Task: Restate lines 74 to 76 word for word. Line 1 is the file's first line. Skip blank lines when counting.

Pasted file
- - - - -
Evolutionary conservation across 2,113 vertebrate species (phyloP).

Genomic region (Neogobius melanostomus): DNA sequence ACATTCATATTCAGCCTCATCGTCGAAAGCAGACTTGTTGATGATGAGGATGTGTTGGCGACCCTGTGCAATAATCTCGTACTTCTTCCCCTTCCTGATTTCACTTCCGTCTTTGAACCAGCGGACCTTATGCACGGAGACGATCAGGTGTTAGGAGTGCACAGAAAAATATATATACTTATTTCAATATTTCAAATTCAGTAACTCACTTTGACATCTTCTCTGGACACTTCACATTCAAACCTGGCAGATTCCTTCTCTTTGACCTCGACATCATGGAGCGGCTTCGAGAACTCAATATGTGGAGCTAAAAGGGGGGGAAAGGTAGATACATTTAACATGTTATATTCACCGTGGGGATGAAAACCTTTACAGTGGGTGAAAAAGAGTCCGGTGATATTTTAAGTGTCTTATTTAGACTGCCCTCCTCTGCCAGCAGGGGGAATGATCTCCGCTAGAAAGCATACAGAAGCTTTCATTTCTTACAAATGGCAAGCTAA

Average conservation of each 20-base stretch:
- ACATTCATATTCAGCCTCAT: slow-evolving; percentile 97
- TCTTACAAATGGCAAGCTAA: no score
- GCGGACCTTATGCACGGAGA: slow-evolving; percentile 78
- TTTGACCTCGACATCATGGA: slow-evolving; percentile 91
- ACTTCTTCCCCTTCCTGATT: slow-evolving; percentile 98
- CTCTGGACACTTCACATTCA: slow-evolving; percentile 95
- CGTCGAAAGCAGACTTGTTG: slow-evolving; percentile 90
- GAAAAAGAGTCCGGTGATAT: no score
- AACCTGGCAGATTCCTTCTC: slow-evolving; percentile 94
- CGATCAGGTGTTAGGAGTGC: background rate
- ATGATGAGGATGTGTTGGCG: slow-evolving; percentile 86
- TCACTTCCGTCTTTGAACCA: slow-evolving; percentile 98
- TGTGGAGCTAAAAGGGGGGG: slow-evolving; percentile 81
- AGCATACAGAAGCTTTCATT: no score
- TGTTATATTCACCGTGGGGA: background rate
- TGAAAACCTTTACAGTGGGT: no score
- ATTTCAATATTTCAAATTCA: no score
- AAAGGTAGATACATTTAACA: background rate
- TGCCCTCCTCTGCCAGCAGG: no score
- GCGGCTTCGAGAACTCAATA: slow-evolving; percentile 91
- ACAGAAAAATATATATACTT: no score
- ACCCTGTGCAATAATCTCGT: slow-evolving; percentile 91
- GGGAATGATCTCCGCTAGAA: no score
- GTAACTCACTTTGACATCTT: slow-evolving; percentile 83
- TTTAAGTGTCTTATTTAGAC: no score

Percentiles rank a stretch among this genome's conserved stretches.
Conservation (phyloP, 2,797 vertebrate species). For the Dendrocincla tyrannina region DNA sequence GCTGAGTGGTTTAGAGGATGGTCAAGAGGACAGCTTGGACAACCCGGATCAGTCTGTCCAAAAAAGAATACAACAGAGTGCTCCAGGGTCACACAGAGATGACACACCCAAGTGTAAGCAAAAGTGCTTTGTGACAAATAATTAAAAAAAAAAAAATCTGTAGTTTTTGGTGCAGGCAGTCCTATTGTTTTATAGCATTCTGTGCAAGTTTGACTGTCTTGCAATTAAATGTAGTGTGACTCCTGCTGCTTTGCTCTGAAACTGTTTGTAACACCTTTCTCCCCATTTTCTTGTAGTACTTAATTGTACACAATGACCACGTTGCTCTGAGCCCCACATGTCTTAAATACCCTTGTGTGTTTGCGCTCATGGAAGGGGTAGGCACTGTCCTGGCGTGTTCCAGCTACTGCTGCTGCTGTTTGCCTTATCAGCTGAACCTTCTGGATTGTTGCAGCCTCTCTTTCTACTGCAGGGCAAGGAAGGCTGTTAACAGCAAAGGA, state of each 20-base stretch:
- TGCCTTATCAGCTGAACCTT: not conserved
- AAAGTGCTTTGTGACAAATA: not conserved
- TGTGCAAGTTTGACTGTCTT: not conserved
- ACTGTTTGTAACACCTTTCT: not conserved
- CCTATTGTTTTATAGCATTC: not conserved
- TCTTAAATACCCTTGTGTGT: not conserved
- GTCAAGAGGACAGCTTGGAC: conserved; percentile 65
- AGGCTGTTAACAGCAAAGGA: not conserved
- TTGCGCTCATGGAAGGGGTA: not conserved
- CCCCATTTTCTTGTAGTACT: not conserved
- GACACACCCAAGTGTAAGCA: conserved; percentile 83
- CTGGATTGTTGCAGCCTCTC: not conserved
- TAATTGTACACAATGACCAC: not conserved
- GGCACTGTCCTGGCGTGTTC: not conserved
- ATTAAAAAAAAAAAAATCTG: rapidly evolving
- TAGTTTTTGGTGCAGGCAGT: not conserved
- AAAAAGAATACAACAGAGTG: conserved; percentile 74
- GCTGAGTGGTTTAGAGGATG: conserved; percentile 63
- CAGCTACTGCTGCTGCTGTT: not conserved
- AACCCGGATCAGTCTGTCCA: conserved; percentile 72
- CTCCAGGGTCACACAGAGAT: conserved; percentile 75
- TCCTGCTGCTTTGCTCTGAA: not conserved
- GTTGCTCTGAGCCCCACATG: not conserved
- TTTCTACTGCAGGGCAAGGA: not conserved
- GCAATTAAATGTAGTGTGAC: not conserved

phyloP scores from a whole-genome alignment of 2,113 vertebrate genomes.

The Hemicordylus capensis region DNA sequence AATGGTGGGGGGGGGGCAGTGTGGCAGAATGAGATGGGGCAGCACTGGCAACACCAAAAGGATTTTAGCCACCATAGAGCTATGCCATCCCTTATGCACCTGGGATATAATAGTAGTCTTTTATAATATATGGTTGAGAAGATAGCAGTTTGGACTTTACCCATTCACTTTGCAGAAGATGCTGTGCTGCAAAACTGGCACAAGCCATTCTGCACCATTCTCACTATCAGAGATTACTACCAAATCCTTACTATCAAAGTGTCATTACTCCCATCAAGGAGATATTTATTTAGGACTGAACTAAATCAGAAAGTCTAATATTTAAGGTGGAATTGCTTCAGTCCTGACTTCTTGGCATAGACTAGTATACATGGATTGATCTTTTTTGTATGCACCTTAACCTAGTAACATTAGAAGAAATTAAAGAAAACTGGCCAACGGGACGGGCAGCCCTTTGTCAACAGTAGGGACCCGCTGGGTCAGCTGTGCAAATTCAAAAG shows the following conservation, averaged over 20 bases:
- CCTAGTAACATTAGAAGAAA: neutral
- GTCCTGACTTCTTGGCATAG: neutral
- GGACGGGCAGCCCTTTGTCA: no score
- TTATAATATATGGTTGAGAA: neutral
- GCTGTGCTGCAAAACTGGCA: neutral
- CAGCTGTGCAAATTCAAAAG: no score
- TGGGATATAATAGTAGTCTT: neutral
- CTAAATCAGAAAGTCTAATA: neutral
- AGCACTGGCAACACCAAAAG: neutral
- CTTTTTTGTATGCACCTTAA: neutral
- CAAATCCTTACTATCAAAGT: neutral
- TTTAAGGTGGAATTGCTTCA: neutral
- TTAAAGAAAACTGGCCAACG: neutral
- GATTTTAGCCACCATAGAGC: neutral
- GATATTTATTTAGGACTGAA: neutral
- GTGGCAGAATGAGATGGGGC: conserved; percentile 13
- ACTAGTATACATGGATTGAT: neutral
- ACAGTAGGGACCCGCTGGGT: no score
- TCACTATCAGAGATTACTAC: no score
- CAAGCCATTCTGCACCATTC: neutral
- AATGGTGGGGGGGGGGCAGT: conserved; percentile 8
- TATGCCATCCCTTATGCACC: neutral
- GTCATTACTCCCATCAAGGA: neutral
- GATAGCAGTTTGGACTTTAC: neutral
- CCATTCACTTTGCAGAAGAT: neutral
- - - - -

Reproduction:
- ACTAGTATACATGGATTGAT: neutral
- ACAGTAGGGACCCGCTGGGT: no score
- TCACTATCAGAGATTACTAC: no score